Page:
Rustand stresses that it takes time to sift through potential designers and find the one that your business fits best with, but the effort is worth it. You may spend a couple weeks getting a half-hour or hour meeting with three or four different companies. “But it’s going to give you a good idea of, ‘Oh, this is kind of standard for the industry,’ or, ‘Wow, these people were really different. It doesn’t seem like they really could help.”
Obviously bigger cities will have a plethora of options to compare, and your area may have a limited supply of professional firms. In these situations, some bakers turn to local university design students or freelancers. But don’t immediately rule out bigger firms just because you can’t afford them. “A lot of designers I know will work for trade,” Rustand says. “If you offer it as payment they may say, ‘Okay, I’ll take this much cash and this much trade that I can use over time.’ Maybe a card for $1000, and they can use it to get cupcakes over the next year and a half.”
When all else fails
If even trade agreements are out of the question for you, the next tier down may be more appropriate. “There are a lot of professional freelancers who do interact with clients,” Rustand says. “They don’t have the overhead of maintaining a huge studio because they’re working alone. I work with a team of collaborators, and we act like a larger agency when we need to. My fees are going to be a lot more per hour. A freelancer is often working out of their house, and they’ll cost at least ?1⁄3 of what I’d charge.”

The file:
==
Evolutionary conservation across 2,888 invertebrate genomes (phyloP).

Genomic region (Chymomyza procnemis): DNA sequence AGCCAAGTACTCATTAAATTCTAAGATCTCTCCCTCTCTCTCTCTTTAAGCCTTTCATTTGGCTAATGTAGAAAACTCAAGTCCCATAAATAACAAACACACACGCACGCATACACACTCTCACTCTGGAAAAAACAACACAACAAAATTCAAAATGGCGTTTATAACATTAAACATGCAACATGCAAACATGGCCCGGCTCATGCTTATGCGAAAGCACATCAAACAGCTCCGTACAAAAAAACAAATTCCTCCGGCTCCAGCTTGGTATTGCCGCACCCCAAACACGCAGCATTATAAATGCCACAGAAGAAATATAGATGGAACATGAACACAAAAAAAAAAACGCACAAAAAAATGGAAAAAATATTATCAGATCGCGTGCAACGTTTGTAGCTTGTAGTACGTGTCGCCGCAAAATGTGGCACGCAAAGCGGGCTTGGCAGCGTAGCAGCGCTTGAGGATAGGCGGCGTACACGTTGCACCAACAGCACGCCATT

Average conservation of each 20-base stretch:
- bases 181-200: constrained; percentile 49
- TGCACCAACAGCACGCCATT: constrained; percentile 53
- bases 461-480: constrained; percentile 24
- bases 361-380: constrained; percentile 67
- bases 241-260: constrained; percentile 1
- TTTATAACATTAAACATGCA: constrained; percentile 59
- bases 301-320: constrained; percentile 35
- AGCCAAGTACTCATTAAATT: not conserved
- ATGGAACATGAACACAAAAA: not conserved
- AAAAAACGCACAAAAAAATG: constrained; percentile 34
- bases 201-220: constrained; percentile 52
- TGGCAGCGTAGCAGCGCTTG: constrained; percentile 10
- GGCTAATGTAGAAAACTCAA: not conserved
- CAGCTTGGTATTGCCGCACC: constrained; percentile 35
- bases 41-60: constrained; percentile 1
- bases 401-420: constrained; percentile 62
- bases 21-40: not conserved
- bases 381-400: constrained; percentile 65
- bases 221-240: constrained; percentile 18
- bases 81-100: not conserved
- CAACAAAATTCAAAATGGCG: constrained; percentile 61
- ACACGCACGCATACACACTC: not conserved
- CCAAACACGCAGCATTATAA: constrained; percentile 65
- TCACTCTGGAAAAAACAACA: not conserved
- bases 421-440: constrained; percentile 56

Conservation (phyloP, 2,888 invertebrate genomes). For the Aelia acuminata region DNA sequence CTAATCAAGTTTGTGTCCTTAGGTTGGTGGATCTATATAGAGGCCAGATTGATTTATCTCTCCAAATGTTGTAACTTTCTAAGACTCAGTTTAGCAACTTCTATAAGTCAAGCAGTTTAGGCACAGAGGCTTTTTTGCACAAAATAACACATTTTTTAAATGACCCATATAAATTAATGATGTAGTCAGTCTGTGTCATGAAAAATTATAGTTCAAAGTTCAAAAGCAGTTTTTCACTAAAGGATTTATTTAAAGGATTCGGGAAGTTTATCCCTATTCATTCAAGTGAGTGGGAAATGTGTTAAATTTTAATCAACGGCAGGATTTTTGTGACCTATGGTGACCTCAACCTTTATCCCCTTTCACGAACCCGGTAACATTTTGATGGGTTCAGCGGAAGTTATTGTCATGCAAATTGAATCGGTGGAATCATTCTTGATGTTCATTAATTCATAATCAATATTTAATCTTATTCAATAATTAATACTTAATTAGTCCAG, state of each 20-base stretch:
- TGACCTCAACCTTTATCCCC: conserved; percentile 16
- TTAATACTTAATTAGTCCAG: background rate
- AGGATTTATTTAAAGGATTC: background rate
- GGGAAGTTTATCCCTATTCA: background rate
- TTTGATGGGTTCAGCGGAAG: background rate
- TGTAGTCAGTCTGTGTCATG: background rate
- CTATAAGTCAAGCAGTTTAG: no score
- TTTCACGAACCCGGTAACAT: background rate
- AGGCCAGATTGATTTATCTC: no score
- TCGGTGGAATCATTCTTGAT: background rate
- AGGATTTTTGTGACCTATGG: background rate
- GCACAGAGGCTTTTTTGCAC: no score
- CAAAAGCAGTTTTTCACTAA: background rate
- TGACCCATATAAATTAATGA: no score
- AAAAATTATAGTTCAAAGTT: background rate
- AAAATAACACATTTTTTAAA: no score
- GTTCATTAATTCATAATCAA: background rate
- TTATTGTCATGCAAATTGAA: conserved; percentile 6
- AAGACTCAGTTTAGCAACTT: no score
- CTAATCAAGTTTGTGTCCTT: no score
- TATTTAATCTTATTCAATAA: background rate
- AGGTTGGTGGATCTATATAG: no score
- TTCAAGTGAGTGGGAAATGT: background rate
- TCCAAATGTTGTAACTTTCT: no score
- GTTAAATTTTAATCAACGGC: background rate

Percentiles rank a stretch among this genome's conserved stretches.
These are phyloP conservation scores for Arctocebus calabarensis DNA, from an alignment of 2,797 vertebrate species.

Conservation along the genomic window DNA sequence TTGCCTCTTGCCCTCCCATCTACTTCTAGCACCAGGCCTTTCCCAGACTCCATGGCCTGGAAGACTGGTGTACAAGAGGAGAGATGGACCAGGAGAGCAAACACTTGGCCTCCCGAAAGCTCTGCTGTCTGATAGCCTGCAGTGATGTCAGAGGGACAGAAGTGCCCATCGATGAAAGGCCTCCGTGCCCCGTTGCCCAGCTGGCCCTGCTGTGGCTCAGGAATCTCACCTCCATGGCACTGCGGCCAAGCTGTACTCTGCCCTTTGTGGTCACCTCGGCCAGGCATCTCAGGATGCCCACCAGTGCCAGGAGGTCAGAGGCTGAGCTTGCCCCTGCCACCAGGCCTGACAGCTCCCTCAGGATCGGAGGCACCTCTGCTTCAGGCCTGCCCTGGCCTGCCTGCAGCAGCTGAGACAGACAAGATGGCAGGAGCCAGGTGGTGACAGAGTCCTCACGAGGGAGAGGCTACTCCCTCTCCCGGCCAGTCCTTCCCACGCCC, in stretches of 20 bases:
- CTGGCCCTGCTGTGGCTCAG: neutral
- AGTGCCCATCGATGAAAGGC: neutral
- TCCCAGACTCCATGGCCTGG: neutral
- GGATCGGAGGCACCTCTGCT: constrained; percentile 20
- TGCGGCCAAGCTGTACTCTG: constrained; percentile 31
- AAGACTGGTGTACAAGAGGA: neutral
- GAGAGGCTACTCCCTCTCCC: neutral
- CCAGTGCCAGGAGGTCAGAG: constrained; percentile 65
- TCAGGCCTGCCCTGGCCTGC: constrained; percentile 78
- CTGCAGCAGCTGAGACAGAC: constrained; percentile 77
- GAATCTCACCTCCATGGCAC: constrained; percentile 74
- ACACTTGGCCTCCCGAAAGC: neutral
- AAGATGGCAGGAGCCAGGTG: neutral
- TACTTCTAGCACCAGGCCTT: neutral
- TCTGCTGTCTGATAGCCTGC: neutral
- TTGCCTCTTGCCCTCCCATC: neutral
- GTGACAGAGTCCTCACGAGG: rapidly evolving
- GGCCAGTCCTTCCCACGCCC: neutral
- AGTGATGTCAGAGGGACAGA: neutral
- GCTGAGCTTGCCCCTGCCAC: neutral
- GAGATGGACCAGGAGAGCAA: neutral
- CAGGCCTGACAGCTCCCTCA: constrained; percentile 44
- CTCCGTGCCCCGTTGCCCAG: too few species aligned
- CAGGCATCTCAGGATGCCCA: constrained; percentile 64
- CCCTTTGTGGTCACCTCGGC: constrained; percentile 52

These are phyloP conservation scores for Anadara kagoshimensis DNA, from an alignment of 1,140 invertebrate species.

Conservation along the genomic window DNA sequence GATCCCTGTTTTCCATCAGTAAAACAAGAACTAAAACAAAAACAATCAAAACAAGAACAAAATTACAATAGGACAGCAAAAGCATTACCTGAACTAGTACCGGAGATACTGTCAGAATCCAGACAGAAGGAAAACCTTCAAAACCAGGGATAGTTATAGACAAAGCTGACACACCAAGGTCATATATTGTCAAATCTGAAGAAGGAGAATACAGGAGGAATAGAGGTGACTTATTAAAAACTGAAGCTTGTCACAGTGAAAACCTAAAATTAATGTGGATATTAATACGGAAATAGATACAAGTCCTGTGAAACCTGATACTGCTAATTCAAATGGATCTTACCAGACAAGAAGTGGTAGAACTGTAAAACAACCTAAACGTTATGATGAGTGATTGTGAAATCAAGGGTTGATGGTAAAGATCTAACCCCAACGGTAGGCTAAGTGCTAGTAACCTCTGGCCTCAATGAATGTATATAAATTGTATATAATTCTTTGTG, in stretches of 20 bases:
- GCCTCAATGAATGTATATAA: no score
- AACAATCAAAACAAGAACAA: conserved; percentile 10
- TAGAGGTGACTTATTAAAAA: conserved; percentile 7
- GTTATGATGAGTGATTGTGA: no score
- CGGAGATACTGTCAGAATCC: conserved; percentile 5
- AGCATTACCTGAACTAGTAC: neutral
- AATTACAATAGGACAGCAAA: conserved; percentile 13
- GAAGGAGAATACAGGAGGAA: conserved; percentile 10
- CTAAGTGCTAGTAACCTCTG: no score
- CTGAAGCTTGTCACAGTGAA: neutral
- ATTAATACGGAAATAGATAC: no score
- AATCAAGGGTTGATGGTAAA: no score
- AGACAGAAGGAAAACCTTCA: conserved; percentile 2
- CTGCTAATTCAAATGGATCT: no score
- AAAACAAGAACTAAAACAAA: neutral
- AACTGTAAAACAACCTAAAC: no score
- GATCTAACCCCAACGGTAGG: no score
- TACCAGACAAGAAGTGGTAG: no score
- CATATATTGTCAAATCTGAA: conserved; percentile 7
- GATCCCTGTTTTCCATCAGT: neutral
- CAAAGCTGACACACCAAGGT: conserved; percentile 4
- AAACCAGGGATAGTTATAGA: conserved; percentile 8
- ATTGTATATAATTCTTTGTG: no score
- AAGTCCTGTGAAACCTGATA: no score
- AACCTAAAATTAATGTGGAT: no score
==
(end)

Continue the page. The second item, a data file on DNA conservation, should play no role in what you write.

When comparing freelancers, it’s still important to meet face-to-face to get to know the person behind the work. Finally, if your budget is so tight that neither design firms nor freelancers will work, your best bet is a university student or class. But Rustand emphasizes caution in these situations. “From what I’ve seen, more often than not, the people that work with students come out a little frustrated at the end. Either they don’t get what they wanted or they don’t get it on time. The recourse of a business not running itself well is that they lose business. A student’s still a student. And it typically tends to be, in today’s world, students have a lot less experience with printers, which makes a big difference. I’d say be very careful with that.”
But the bottom line when working with a designer of any sort is being honest. Look at Sweet’s approach — he was straightforward about what he could afford, and although he was lucky that Rustand was already passionate about the project, that kind of honesty led to an agreement both parties could work with. “People want to work with something that inspires them or that they’re excited about,” Rustand says. “A lot of times, retail’s pretty fun. You might be able to get a little bit of forgiveness there like, ‘Okay, we can take a smaller budget in trade for being able to work on something that’s pretty cool.’ If I can sense what you’re doing and that you’re going to succeed, then I know it’s not just going to be this one project — there will be many projects over time.”